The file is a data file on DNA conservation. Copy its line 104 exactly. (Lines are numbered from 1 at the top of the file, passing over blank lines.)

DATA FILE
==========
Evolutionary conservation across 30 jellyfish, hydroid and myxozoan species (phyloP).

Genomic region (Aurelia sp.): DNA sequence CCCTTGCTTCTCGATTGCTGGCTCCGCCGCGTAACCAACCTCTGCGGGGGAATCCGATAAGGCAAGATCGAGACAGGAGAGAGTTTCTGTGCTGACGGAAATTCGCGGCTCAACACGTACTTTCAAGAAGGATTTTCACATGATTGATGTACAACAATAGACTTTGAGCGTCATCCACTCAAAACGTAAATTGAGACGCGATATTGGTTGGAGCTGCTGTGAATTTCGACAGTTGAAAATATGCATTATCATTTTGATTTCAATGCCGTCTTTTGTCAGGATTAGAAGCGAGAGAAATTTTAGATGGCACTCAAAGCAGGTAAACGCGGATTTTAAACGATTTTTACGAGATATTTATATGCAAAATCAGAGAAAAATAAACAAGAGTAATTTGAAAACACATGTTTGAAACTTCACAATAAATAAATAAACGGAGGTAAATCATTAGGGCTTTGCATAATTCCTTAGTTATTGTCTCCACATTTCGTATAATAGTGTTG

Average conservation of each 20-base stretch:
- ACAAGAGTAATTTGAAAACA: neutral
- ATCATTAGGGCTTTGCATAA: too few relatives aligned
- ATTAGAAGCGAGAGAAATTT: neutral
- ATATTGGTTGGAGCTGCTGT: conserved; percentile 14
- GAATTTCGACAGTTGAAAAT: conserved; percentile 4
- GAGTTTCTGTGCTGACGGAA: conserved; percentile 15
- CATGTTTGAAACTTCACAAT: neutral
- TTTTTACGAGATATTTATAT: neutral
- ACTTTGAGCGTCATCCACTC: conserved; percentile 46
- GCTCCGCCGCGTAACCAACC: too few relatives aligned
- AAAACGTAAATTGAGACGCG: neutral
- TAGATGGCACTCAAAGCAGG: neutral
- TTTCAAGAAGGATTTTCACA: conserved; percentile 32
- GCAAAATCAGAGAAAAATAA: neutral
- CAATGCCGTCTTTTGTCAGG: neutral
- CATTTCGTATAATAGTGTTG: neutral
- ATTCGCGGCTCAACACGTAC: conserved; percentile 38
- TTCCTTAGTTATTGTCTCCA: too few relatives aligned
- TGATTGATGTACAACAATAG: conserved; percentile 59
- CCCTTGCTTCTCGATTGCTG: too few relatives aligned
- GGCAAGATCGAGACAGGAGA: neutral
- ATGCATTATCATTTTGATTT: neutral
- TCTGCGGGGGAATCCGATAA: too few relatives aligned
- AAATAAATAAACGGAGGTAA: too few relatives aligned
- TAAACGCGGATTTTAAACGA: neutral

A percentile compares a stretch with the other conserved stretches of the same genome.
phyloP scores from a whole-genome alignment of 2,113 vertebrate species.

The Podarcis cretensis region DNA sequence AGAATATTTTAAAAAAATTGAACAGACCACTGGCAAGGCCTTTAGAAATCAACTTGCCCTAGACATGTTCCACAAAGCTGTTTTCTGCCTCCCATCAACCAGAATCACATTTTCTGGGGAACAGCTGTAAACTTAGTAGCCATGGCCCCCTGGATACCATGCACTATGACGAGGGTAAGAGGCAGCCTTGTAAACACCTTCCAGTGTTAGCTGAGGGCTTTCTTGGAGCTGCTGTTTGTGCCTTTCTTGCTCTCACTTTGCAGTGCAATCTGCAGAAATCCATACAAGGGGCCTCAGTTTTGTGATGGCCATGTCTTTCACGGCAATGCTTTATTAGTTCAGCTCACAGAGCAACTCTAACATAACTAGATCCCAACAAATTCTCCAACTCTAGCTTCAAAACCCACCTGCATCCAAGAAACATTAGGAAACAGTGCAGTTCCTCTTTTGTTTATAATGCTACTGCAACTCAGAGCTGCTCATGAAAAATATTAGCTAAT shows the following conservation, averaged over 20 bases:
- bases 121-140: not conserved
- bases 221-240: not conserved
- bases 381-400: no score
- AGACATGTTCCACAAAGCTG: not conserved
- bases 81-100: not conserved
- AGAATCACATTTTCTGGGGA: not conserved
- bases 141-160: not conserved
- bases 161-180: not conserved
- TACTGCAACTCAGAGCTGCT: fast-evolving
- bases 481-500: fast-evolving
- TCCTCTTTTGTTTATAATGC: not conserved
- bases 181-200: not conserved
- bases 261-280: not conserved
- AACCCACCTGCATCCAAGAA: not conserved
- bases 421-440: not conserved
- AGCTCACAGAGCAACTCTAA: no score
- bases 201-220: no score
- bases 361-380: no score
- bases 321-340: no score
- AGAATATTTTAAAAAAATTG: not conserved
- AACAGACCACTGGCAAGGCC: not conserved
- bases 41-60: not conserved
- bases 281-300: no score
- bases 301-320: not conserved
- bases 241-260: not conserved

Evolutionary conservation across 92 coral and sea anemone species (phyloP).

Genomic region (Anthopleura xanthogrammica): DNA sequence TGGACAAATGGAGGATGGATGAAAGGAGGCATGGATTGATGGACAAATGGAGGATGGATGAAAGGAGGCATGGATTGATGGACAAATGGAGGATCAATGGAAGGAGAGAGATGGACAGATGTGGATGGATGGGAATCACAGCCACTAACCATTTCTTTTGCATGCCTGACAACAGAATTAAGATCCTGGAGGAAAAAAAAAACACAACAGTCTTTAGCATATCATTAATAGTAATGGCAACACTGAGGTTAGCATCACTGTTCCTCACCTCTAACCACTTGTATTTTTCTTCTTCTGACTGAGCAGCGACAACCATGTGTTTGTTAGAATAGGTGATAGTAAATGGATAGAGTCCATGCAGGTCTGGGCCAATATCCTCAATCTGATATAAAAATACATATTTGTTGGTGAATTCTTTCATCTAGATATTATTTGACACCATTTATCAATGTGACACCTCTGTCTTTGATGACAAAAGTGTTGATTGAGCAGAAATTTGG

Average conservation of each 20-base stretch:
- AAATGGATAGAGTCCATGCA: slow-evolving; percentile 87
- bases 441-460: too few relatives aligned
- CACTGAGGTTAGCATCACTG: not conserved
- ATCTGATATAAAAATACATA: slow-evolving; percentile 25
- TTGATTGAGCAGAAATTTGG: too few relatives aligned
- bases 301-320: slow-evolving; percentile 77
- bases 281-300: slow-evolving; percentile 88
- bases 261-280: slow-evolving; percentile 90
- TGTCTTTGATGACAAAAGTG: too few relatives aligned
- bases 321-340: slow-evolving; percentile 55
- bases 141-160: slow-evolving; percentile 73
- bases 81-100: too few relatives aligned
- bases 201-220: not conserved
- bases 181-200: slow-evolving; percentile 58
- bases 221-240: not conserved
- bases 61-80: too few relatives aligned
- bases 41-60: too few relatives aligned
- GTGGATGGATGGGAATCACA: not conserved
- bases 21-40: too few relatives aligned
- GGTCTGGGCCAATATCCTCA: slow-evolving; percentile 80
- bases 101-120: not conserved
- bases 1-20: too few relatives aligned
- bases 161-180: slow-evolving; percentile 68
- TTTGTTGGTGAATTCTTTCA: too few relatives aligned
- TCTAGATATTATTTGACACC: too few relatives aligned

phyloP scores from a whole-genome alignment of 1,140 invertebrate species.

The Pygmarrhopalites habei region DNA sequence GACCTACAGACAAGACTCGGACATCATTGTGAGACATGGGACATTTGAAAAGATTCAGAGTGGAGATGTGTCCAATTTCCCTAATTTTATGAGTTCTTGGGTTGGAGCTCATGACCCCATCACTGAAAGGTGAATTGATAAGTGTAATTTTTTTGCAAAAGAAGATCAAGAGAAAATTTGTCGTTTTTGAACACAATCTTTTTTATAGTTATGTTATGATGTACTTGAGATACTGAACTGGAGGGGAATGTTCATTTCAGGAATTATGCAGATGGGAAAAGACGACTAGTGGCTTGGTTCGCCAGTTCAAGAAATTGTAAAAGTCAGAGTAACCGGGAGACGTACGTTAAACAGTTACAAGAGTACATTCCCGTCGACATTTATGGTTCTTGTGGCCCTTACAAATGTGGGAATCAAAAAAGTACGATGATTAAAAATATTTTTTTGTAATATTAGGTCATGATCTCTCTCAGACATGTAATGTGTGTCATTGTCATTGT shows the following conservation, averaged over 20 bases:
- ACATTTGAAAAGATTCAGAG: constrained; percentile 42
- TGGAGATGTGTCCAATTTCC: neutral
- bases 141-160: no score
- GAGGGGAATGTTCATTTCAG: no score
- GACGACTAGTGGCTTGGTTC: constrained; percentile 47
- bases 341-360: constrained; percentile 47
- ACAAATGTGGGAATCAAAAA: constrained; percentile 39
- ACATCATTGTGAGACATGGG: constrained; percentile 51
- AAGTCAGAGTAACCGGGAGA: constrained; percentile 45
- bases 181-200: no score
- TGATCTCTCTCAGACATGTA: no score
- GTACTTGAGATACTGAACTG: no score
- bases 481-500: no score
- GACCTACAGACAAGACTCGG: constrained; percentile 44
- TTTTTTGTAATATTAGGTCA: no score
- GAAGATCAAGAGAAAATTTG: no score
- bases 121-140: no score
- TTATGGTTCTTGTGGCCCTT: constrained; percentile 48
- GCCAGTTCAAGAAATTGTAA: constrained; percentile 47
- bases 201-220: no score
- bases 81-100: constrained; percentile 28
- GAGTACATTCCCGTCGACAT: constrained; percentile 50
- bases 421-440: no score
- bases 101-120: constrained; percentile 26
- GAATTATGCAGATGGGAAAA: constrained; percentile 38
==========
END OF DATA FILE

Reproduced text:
- TTATGGTTCTTGTGGCCCTT: constrained; percentile 48